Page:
As the wealth divide increases, Australia’s nouveau riche has little respect for the FWC’s universal wage standards. Commonplace practices in the dark wage economy include:
- Food deliveries at contractual rates by firms like Uber Eats where workers as contractors wait to accept orders at piecework rates.
- Intrusion of piecework into cleaning services at motel units which return far below the minimum wage rate.
- Prolonged periods of probationary employment including the employment of skilled applicants at assistant rates pending a review of their work productivity.
- Failure to pay casual, weekend and shift loadings to casual part-time workers who are employed on verbal contracts.
Readers might be willing to share their own experiences with such dark workplace practices.
However, the Fair Work Ombudsman is quite upbeat about its capacity to address the depths of despair in the dark economy in wages and employment standards (Assistant Media Director at the Fair Work Ombudsman 4 June 2021):
Any worker seeking advice or information specific to their circumstances can obtain free advice and assistance from the Fair Work Ombudsman by visiting www.fairwork.gov.au or calling the Fair Work Infoline on 13 13 94. A free interpreter service is available by calling 13 14 50. Reports can also be made to the Fair Work Ombudsman anonymously in 16 languages, plus English. We encourage you to urge any relevant workers you speak with to contact us.
Feedback from one security company claimed that failure to pass on penalty rates for long shifts and weekend loadings were quite widespread in the night club security sector in Brisbane. This encourages a race to the bottom in the erosion of wages and employment standards in a very hazardous sector of employment.
The Fair Work Ombudsman (FWO) will make workplace investigations of complaints about wage rates or breaches of working conditions which are covered by workplace contracts. Amendments to the Fair Work Act have indeed tightened the requirements in small business enterprises to notify workers of their rights in relation to casual employment:
As a preventative measure, employers could be directed to advise all workers of their right to contact the FWO in relation to perceived breaches of contractual arrangements in workplaces. This will place pressures on employers to stick adhere to contractual agreements.
Currently, Fair Work Inspectors (FWIs) can also initiate spot checks at employment sites in industries which are prone to fair work breaches. Enforcement operations can be compromised if workers are employed under verbal agreements through ad hoc arrangements between employees and their bosses or work supervisors.
However, the latest annual report of the FWC dies show some progress with enforcement activities:
In 2019–20, as part of our compliance activities, we investigated 1432 workplaces and recovered $7,843,790 in unpaid wages.
Key compliance activities for the 2019–20 year included a series of compliance activities involving popular food precinct areas, including conducting surprise audits of a number of bars in Melbourne’s popular Chapel Street district, in response to allegations (including enquiries and anonymous reports) that workers at venues in the area were being underpaid and not receiving entitlements such as overtime and penalty rates.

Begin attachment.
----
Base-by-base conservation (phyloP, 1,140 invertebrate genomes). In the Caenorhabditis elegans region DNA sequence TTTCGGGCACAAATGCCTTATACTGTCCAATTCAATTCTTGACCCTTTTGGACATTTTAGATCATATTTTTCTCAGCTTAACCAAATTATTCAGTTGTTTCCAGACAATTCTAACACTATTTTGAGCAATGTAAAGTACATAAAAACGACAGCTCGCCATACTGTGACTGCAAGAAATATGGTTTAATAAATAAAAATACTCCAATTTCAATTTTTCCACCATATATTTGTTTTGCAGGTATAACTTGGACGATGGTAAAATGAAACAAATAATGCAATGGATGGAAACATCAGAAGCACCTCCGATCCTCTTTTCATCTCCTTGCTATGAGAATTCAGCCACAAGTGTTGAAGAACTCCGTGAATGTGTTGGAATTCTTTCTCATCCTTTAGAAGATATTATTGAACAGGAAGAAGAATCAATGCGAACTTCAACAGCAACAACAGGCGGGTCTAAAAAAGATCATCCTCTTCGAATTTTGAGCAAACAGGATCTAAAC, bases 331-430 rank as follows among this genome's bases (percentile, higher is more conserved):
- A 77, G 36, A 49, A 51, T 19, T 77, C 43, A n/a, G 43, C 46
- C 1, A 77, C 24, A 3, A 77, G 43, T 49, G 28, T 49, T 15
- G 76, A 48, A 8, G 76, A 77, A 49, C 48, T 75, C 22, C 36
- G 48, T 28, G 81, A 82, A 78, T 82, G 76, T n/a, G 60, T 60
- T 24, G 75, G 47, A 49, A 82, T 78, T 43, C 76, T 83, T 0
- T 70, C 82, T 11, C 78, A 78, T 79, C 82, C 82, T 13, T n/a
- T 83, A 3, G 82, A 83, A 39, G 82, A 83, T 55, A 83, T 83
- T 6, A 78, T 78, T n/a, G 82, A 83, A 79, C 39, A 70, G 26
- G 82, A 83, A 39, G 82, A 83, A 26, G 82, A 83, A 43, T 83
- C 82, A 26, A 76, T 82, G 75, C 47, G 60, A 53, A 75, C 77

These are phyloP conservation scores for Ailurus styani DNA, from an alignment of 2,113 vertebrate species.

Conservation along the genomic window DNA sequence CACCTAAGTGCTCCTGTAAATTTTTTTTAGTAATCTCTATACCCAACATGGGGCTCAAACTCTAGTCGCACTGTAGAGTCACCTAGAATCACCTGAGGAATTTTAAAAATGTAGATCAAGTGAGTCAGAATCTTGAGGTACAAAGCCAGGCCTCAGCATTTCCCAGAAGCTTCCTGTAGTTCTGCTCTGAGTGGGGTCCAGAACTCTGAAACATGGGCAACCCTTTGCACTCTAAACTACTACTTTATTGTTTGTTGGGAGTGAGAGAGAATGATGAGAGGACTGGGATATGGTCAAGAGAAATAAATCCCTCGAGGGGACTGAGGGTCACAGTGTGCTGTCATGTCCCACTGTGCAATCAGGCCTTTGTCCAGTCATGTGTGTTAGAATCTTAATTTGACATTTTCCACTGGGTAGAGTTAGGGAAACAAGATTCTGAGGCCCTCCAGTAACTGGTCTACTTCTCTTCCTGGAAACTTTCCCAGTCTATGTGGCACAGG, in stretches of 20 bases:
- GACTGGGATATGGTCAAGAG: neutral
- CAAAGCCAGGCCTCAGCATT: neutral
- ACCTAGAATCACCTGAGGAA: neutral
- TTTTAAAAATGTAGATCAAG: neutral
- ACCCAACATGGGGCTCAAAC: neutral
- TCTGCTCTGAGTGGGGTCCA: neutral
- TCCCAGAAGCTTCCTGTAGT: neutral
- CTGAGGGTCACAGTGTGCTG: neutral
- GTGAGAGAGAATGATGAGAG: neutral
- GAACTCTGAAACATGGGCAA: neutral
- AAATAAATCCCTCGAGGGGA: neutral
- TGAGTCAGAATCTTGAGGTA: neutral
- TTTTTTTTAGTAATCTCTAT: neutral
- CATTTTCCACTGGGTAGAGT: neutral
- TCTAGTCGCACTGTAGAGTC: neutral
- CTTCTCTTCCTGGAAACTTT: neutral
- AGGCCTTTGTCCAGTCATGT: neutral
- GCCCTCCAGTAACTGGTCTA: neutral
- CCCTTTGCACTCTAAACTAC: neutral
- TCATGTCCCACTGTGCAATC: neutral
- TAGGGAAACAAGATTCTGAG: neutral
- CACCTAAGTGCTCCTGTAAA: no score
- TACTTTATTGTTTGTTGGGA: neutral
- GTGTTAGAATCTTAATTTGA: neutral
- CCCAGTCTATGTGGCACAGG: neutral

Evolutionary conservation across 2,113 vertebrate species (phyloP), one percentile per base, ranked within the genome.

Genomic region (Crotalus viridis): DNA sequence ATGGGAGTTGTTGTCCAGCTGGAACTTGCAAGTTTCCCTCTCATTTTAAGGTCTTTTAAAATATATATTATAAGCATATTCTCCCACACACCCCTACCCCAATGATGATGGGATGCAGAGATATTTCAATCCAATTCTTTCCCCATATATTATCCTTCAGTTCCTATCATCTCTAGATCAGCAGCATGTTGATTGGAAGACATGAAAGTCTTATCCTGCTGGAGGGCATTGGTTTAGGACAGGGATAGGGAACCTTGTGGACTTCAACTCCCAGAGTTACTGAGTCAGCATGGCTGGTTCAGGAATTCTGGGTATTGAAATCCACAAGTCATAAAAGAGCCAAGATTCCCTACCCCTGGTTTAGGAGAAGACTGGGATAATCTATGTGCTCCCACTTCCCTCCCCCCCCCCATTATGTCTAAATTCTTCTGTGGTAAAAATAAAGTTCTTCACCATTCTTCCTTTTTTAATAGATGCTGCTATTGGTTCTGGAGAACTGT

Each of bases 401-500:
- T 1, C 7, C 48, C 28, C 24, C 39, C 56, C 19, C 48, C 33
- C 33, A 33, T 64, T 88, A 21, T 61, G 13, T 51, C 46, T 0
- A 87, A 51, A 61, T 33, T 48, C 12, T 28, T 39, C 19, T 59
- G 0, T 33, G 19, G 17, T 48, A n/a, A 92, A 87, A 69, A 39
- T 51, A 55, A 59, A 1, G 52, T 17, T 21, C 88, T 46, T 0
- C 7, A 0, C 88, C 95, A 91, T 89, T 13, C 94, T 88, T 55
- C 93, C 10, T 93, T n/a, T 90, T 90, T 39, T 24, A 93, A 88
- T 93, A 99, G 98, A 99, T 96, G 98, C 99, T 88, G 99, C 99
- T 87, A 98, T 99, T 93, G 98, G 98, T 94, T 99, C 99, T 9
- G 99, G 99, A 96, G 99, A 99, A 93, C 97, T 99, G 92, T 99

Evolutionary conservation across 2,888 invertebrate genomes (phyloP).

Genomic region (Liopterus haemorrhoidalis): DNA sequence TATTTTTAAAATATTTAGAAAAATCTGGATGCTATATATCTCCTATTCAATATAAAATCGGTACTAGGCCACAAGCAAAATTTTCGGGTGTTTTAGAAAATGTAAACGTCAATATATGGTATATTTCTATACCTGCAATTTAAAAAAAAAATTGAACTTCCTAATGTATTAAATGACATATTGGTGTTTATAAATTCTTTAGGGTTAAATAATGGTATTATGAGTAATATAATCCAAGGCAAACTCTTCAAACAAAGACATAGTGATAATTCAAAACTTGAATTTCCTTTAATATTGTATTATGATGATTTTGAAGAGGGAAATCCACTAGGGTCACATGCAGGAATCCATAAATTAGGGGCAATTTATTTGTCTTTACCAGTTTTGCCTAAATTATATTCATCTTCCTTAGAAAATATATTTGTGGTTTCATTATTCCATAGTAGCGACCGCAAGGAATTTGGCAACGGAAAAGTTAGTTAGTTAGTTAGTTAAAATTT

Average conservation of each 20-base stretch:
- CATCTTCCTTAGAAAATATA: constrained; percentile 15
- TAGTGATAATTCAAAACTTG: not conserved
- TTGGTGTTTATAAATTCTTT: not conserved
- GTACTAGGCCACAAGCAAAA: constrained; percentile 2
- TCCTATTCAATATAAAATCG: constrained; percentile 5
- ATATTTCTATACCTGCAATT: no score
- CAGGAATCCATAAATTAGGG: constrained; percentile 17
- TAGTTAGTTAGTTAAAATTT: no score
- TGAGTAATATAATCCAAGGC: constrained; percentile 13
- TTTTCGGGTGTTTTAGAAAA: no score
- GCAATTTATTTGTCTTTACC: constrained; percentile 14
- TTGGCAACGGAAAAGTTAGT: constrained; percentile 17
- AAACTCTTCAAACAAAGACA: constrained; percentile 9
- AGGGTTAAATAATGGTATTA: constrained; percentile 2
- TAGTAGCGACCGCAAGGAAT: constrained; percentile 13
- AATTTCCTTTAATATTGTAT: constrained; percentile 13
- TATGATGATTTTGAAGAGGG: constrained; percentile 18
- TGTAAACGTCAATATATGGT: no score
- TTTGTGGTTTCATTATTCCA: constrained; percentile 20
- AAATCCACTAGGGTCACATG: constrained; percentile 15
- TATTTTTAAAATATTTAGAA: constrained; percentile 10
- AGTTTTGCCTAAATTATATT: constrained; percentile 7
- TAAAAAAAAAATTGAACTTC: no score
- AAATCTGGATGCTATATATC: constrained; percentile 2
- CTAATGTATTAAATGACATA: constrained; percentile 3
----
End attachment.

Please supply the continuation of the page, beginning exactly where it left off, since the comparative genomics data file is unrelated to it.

The overall non-compliance rate for our audits for the year was 71%, with the most common contraventions relating to:
hourly rate underpayments (12%),
failure to provide payslips in their prescribed form (9%),
penalty rates for weekend work (9%).
The FWC is hardly awash with funding in the 2021-22 budget to address these workplace anomalies. Budget allocations to the FWC have not increased for 2021-22 under the new Attorney-General Michaelia Cash who is responsible for commitments to the FWC. Expenditure remains fixed at $127.4 million. A breakdown of trendlines in allocations for the Fair Work Ombudsman and the Fair Work Inspectorate has been requested and can be added as a footnote to this article if any reply is received.
I have yet to receive advice from the Fair Work Ombudsman about the status of verbal agreements for employment contracts as such arrangements can avoid a transparent paper trail of workplace agreements. Cash wages can also provide mechanisms for illegal tax avoidance of both state and federal taxes particularly in rural employment and small business activities.
Commitment to fair wages and working conditions made Australia a world leader in some categories of industrial relations prior to the Great War (1914-18). Such advances coincided with discrimination in indigenous employment and the misuse of Kanaka labour on the cane-fields of Queensland.
History is of course being re-written by the federal LNP to emphasize military commitments to the British Empire over selective advances in the welfare of working people who twice rejected Billy Hughes’ conscription proposals to the killing fields of Europe and the Middle East. Looks like times have not changed (Paul Daley in The Guardian 29 April 2021):
Lost, like the 125-year-old frontal lobe of Australia’s foreign war-fighting memory that compels some like Dutton (and should his job application succeed, Pezzullo) to focus on the next battlefield before we’ve vacated the last – Afghanistan.
The hawks have the drums of war beating inside their heads all right. And should they blow the whistle, it will be for others to go over the top – while they stay safe, a world away.
Denis Bright is a member of the Media, Entertainment and Arts Alliance (MEAA). Denis is committed to citizen’s journalism from a critical structuralist perspective. Comments from insiders with a specialist knowledge of the topics covered are particularly welcome.